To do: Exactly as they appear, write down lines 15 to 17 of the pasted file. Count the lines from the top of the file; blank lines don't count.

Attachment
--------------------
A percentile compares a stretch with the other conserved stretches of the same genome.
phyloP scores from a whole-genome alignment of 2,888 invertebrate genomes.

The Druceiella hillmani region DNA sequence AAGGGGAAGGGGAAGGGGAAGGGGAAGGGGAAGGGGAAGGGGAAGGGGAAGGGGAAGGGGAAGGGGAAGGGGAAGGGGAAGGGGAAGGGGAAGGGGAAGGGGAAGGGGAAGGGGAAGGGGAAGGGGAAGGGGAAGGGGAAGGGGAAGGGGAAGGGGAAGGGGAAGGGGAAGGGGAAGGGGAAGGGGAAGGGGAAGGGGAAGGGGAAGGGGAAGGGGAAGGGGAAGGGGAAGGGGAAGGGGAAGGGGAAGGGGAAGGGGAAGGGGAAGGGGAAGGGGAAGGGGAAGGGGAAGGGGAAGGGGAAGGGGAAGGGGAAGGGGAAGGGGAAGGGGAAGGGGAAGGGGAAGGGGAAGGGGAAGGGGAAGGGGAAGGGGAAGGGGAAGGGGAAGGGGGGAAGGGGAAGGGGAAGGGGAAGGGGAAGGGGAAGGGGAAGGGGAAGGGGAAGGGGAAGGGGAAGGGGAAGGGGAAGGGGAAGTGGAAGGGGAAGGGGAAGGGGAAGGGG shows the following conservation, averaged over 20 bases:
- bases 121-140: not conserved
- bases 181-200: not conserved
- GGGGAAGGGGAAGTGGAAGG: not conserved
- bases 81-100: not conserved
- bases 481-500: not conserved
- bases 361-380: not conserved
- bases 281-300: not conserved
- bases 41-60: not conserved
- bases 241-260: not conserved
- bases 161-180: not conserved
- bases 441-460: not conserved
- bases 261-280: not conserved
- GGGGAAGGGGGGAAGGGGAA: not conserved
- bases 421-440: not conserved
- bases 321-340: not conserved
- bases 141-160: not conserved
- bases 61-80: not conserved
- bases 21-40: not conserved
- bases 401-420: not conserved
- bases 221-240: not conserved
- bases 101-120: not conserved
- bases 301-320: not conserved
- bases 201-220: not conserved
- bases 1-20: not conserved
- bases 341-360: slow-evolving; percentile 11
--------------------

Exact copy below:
- bases 261-280: not conserved
- GGGGAAGGGGGGAAGGGGAA: not conserved
- bases 421-440: not conserved